Sensitive British defence data has been exposed in multiple breaches in 2017, heavily redacted incident reports show
Sensitive data belonging to the Ministry of Defence (MoD) has been compromised on multiple occasions by outside forces.
This is the finding after Sky News managed to obtain heavily redacted reports which revealed that the MoD and its partners failed to protect military and defence data in 37 incidents in 2017.
Last month the government confirmed it was planning to expand the UK’s offensive cyber-war capabilities by approximately fourfold with a new cyber warfare unit, amidst increased threats from the likes of Russia, North Korea and Iran.
According to Sky News, warnings issued by the MoD and National Cyber Security Centre mentioned a Chinese espionage group known as APT10, which was hacking IT suppliers in order to obtain military and intelligence information.
The reports of breaches of British military information were apparently redacted to conceal the outcome of the security incidents, including whether they resulted in damaging information being obtained by hostile nations.
Sky News reported that the MoD feels that publicly confirming details of the breaches beyond their existence would “provide potential adversaries with valuable intelligence on MoD’s and our industry partners’ ability to identify incidents and react to trends.”
“Disclosure of the information would be likely to increase the risk of a cyber attack against IT capability, computer networks and communication devices,” the ministry reportedly added.
So what type of data breaches is happening?
Well it seems that Sky News uncovered incidents where defence information was left unprotected, as well as foreign states’ surveillance of internet traffic.
Other breaches saw data with a ‘SECRET’ classification left at risk to physical operations in which spies could have accessed restricted offices, cabinets, and protected computer hardware.
Sky News said that 10 of the reports had the incident title redacted, alongside the standard redactions, which suggested the breaches were so severe the Ministry of Defence would regard even admitting that they happened as harming national security.
In other breaches, computer peripherals hadn’t been checked for espionage malware and this kit was connected to classified systems, and devices, documents. And incredibly, rooms were left exposed to unauthorised parties on multiple occasions.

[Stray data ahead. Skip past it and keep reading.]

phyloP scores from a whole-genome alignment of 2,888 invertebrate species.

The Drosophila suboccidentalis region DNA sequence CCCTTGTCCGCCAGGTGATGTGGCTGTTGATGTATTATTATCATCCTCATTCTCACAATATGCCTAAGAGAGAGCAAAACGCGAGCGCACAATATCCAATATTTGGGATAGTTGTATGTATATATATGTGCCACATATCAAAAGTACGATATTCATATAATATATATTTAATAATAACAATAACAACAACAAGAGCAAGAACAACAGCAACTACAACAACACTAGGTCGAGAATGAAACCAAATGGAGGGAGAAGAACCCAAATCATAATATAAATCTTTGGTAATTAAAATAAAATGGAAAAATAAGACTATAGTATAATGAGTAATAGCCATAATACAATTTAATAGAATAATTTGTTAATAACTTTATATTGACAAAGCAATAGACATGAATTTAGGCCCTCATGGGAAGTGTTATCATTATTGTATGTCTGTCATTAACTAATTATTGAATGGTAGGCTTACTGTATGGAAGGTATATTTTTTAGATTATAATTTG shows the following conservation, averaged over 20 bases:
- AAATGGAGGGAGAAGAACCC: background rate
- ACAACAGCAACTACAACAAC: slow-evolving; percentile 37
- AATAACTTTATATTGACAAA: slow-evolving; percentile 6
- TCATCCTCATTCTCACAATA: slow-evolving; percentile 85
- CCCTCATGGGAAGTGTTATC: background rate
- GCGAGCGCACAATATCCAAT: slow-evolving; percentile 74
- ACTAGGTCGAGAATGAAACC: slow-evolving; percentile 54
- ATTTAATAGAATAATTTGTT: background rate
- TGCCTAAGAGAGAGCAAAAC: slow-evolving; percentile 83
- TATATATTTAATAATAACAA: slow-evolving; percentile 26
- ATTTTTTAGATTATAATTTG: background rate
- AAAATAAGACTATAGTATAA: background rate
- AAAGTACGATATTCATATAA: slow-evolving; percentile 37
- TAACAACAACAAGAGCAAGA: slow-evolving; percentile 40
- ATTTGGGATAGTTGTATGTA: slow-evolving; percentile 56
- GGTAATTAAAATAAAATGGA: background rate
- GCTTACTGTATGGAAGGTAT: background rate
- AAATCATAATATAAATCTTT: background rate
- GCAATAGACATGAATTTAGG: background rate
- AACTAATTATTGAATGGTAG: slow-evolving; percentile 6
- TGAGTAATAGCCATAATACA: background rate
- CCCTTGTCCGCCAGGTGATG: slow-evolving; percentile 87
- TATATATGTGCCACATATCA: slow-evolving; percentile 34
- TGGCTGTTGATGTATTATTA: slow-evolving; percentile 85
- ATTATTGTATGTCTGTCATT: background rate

Two incidents saw mobile phones and a laptop being taken overseas.
The fact that hackers managed to pilfer military data is a major cause for concern.
“The theft of any secret information is a serious threat to a business but when the stolen data includes military secrets it quickly ramps up to become a serious threat to national security,” explained Jake Moore, cyber security expert at ESET UK.
“Disclosure of such sensitive information to enemy eyes naturally increases the risk of a potential cyber-attack on their IT infrastructure and networks,” said Moore. “Lessons will hopefully be learnt from this particular attack, as in some cases the report suggests computers were not even checked for malware.”
“Ultimately, with such force it is difficult to defend from a constant flow of attacks but in simple terms this sort of breach should not be occurring in these numbers on secret documents in 2018,” he said.
“Human error still occurs and this report simply echoes that you can have endless computing power and other unmanned mitigation techniques in place, yet the human firewall can still easily be a target and let these attacks in,” Moore warned. “Such prevention techniques as robust and effective staff training will no doubt reduce the number of reported attacks on the MoD.”
But it is a fact that there is a cyber war ongoing behind the scenes. Earlier this month the Netherlands accused Russia of attempting to hack into the systems of the international chemical weapons watchdog.
Meanwhile the UK unveiled a list of hacks it said were carried out by Russia’s spy agency, the GRU.
The US also indicted seven Russian intelligence officers for conspiring to hack computers in an attempt to delegitimise international anti-doping organisations.
The British are not taking this lying down and are planning a massive expansion of its own cyber-offensive capability.
The exact nature of the UK’s offensive cyber weaponry is a closely guarded secret, but in a submission to a report last December by parliament’s intelligence and security committee, GCHQ said the capabilities of its cyber unit extended to “the high end of counter state offensive cyber capabilities”.
“We actually over-achieved and delivered (almost double the number of) capabilities (we were aiming for),” GCHQ said in the report.
In April the government said it had carried out a cyber-attack on the ISIL or Islamic State militant group.
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